The analysis of the 2002 Kowmung Festival also shows that numbers varied significantly from venue to venue (see Appendix 2 for details of the concert program). This introduced another variable in the analysis, though it appears to have relatively minor influence on the total (maybe because the policy was always to mix venue sizes to cover some of the villages around Oberon like Rockley or O’Connell). Of the total paid audience of 846 persons, the two concerts in the main venue, Middle Creek Cattle Shed, attracted 175 and 275 persons, respectively. The second weekend featured Austrian piano duo Eduard and Johannes Kutrowatz as the only performers at the second of these concerts. The first Middle Creek concert was actually pipped at the post by the Arch Cave concert, which despite its remote location in the Abercrombie Caves more than 70 km south of Bathurst and over 100 km from Oberon attracted 180 bookings. The Arch Cave concert featured a distinguished cast of Johannes and Eduard Kutrowatz, Johannes’s wife soprano Ruth Gabrielli-Kutrowatz, Eva Gruesser, Rohan Smith, clarinettist Peter Jenkin (prominent in Australia especially in contemporary classical music and with his wife, violinist Philippa Paige, a Kowmung mainstay), and leading Canberra-based cellist David Pereira.

There were smaller audiences of 133 for the Irish concert at O’Connell (actually filling the hall to capacity), and a disappointingly small audience of 54 at the only urban venue in 2002, the Marble Hall at St Stanislaus College in Bathurst.

The Audience in 2002

The total number of people attending Kowmung concerts increased from 632 in 2001 to 846 in 2002, as noted below Table 1. The number of individuals attending these concerts was established using the detailed booking records that had been set up to market the festival from year to year. It showed an increase from 389 in 2001 to 503 in 2002. The average number of concerts attended by each person increased slightly from 1.62 in 2001 to 1.68 in 2002, which taking into account the uncertainties was probably not statistically significant. Sydney residents were already the largest group in 2001 (32%) but increased their share to a much higher 43% in 2002. The proportion living in the Bathurst Region declined from 30% to 20%, while the share of Oberon residents fell from 20% to 14%. There were also relatively fewer people from the Blue Mountains (down from 9% to 7%), while the share of the rest of the Central West region of NSW increased from 5% to 6% (Orange, Cowra, Parkes etc.), and the share of the rest of NSW and the ACT doubled from 5% to 10%. A tiny handful lived in other states or overseas.

This suggests that the 2002 Kowmung Festival benefited from greatly increased demand from the largest market, Sydney, but it was a cause for concern that local markets went backwards. Indeed, the detailed analysis showed that the estimated total number of both Oberon and Bathurst residents went backward in 2002, while it remained unchanged for people from Blue Mountains. The increase in the number of Sydney residents compensated for all that, but the loss of local support was not a good sign.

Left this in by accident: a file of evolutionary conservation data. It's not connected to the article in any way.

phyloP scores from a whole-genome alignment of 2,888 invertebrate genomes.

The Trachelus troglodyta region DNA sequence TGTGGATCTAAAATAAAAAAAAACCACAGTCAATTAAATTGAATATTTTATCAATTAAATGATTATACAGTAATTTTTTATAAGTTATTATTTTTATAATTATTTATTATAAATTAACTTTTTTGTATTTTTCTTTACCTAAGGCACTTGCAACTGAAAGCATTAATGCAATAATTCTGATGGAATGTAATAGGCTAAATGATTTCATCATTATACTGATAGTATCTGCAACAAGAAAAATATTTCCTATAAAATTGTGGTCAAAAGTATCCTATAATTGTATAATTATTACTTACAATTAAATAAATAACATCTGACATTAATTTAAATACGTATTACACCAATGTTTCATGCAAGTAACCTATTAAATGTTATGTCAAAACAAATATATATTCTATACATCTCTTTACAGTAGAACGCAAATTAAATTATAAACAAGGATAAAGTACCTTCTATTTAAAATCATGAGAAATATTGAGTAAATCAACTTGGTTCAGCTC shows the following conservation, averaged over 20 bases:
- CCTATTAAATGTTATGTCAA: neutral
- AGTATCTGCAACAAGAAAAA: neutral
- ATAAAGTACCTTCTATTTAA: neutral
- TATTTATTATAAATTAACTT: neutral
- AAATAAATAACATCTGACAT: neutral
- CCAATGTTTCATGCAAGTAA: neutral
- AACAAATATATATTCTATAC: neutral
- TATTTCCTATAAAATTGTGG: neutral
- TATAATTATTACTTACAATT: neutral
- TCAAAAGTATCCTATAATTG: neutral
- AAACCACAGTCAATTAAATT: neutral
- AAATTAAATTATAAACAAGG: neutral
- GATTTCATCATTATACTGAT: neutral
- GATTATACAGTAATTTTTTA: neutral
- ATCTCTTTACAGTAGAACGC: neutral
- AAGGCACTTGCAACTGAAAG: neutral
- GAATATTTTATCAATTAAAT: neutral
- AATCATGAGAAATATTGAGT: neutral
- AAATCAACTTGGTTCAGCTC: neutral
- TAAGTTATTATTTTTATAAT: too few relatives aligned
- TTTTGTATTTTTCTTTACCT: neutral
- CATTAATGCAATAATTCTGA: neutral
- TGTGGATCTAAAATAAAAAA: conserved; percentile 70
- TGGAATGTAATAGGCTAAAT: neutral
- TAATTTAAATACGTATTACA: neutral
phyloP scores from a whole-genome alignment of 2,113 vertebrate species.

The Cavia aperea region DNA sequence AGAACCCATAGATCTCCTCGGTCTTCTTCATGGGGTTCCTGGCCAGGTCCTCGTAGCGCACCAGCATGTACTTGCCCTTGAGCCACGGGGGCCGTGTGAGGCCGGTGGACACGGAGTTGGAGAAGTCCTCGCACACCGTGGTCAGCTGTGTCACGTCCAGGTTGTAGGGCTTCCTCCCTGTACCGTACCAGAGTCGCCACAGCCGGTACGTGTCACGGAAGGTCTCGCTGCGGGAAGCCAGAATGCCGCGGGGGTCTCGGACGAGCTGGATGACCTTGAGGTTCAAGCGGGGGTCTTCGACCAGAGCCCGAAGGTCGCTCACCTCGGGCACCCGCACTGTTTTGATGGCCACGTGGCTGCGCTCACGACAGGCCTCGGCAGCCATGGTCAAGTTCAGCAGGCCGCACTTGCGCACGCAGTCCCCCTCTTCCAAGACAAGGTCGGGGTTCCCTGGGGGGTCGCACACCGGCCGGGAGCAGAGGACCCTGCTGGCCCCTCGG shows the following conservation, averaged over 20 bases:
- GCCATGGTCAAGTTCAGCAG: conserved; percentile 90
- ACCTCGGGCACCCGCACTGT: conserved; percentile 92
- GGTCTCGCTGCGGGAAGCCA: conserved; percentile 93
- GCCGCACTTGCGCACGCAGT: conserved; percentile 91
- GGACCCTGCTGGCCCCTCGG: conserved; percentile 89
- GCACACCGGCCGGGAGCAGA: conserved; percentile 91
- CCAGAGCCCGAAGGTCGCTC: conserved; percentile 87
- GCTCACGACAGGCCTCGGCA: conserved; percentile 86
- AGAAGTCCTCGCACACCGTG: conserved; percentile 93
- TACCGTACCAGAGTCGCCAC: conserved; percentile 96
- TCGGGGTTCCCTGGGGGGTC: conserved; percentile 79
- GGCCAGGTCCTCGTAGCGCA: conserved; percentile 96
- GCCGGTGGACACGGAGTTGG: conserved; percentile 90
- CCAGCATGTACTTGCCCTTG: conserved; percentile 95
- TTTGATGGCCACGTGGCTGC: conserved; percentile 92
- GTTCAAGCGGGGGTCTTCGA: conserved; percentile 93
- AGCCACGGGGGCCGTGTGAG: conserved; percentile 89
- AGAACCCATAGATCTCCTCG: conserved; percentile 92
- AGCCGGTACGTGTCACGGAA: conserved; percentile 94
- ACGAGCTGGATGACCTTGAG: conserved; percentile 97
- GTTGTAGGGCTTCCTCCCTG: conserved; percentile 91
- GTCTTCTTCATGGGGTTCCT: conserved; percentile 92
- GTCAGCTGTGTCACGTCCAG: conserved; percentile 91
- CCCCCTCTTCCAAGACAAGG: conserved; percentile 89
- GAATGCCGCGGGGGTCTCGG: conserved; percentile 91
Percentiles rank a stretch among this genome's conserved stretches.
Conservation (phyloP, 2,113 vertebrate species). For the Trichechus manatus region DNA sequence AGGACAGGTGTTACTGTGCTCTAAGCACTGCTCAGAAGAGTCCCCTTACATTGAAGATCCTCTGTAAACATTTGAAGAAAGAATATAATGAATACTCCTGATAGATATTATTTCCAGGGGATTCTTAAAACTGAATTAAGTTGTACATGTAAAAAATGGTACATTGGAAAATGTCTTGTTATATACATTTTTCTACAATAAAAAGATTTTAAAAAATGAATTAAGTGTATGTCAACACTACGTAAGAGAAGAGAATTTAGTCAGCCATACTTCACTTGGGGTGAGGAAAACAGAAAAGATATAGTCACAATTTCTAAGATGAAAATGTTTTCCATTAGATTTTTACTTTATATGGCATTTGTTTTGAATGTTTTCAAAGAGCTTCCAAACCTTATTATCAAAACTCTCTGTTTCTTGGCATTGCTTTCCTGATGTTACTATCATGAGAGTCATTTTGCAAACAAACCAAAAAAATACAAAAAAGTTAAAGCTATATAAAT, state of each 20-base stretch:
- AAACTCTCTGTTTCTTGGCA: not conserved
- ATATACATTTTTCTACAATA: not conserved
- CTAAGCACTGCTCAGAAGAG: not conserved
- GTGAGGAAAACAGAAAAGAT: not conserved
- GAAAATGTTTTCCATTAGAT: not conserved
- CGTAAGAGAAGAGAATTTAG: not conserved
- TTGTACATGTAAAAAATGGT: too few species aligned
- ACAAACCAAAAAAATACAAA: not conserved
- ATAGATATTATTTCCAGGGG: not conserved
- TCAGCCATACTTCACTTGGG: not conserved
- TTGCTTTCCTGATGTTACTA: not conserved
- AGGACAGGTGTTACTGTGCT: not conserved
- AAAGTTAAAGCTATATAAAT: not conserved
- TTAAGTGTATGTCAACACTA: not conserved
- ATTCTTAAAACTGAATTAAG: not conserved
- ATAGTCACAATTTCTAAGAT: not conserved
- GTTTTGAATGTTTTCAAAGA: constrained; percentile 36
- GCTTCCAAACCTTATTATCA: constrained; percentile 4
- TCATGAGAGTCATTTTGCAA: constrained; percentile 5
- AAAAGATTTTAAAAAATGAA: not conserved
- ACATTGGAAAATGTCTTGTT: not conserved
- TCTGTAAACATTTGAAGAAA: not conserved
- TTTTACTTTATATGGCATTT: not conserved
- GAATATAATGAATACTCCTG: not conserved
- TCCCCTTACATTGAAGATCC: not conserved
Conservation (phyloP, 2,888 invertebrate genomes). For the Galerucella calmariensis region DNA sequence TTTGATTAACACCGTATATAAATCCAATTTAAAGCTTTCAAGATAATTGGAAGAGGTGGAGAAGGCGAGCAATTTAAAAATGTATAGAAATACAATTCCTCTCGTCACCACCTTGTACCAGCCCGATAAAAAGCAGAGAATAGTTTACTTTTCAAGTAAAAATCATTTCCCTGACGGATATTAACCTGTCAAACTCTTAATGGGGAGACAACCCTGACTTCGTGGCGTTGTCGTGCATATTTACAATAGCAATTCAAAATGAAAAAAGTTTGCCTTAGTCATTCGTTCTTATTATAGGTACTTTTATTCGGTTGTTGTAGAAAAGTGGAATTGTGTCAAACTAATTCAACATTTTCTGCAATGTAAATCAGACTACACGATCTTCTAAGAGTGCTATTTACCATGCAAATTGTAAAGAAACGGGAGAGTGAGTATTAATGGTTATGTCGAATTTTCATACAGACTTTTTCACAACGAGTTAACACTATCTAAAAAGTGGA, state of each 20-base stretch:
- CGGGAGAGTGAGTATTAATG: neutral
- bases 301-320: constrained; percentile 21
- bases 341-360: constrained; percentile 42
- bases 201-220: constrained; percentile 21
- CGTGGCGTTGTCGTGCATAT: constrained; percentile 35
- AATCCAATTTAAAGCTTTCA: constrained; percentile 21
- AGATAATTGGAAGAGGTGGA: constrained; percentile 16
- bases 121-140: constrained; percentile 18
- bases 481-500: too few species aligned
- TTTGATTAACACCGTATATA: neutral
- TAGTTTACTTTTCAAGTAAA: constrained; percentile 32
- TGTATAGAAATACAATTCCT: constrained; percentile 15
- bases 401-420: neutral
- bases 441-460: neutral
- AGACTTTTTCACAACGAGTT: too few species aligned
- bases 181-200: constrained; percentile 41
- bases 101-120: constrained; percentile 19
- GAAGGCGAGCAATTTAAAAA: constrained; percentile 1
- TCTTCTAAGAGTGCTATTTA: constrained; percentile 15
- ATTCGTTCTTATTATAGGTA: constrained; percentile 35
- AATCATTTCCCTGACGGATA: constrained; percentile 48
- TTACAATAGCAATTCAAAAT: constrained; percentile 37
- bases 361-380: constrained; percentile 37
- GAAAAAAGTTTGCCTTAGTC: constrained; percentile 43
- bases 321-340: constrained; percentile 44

The age distribution of Kowmung participants was very different from the general age distribution of the adult population. There were very few young people (Chart 1). The major age group was 50-59 years, accounting for 43% of the total Kowmung audience in 2002. Another 25% were 60-69 years old and 9% 70 and over. Only 22% of the 2002 audience were aged below 50, compared with 63% of the total population aged 15+.6 The age distribution of the Kowmung concert goers was identified as another cause for concern. It would be interesting to find out what has been the experience of other classical music festivals in Australia.

Females accounted for 57% of the Kowmung audience, males for 43%. This compares with the 2001 census the shows 7.66m of the total Australian population aged 15+ were females, of a total population of 15.06m (just under 51% female). The detailed survey data seem to suggest that the discrepancy in the audience statistics were concentrated in the 40-49 year age group (which accounted for a disproportionate 51% share of the under fifties), but the sample is too small to be conclusive.

Just over half the audience were part of a pair. Of a total of 321 persons in 169 groups, 62 were alone, there were 82 pairs (164 persons representing 51% of total individuals). There were 12 groups of three, nine groups of four, two of five, one of six and one consisting of seven persons.

Forty-two percent of the audience came from Sydney, 7% from the Blue Mountains, 14% from Oberon, 20% from Bathurst, 5% from the rest of the Central West region, and 12% from further beyond, which overwhelmingly meant the rest of NSW and the ACT, with very few from other states or overseas. This distribution is further discussed in the next section.

This photo was taken during the Kowmung Music Festival in March 2007 and shows the audience in the background and the artists performing on a dance platform erected by goldminers in 1880. It remains solid and is used for concerts, Christmas carols, and the occasional wedding. Photo by Stephen Fearnley.

Attractions and Strengths

The Kowmung Music Festival was designed to subject concert goers to unusual rural venues in which to hear great music. The 2002 survey asked questions to find out what attracted patrons to the festival (Table 2). A further distinction of the audience which was becoming important as the sixth Kowmung Festival was launched was whether those attending for the first time had different perceptions from people who had attended one or more Kowmung festivals in the past.